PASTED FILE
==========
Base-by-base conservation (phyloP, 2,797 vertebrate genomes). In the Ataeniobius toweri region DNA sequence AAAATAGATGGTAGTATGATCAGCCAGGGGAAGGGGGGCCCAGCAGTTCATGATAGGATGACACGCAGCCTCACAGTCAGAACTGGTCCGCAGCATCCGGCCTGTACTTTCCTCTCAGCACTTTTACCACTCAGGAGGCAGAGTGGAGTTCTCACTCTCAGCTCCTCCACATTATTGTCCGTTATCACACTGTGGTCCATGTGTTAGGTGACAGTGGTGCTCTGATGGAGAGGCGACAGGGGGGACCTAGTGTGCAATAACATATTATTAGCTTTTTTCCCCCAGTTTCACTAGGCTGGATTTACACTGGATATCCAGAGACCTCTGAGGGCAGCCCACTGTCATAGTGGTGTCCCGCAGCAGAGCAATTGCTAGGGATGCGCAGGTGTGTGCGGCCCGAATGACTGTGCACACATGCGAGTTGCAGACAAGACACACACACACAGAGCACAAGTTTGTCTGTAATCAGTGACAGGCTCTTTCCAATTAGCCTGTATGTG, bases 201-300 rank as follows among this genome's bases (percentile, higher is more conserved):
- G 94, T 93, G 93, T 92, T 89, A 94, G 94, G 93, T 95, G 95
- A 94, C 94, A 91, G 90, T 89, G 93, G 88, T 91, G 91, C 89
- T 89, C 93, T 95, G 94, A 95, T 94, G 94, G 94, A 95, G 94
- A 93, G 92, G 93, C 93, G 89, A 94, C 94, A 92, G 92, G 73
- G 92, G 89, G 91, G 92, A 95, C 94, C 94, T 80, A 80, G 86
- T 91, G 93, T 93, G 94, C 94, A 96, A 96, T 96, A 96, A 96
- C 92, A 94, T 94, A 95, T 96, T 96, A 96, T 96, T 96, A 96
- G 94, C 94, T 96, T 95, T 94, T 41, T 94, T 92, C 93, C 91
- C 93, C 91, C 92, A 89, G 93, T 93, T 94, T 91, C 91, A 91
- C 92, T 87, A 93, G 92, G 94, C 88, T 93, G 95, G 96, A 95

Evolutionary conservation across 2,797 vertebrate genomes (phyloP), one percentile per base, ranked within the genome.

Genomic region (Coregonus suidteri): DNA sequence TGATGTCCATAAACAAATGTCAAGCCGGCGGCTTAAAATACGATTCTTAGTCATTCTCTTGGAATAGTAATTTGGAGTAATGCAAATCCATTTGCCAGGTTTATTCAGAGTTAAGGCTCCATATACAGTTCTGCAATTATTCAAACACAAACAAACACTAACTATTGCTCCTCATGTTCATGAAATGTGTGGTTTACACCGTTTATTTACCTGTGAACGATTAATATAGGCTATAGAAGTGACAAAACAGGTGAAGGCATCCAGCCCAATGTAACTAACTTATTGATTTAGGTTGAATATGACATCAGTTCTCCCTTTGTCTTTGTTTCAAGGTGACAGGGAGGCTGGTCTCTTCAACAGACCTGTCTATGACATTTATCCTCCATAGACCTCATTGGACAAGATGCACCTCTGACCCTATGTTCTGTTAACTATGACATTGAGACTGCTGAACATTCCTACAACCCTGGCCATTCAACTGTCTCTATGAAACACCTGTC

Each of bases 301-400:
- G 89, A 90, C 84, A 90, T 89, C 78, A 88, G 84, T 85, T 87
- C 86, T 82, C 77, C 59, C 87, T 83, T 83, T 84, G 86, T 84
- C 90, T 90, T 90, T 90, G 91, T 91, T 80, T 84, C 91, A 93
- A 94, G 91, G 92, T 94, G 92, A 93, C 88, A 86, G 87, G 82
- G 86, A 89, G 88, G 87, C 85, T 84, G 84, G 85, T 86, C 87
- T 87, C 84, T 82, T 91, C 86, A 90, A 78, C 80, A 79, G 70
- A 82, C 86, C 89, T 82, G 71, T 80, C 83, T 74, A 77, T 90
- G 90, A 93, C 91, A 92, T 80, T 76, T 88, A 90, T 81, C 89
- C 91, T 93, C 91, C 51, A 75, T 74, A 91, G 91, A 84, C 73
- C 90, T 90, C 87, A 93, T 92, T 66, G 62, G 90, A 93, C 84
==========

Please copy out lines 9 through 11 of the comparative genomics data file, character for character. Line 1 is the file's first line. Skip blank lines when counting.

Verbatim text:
- G 94, C 94, T 96, T 95, T 94, T 41, T 94, T 92, C 93, C 91
- C 93, C 91, C 92, A 89, G 93, T 93, T 94, T 91, C 91, A 91
- C 92, T 87, A 93, G 92, G 94, C 88, T 93, G 95, G 96, A 95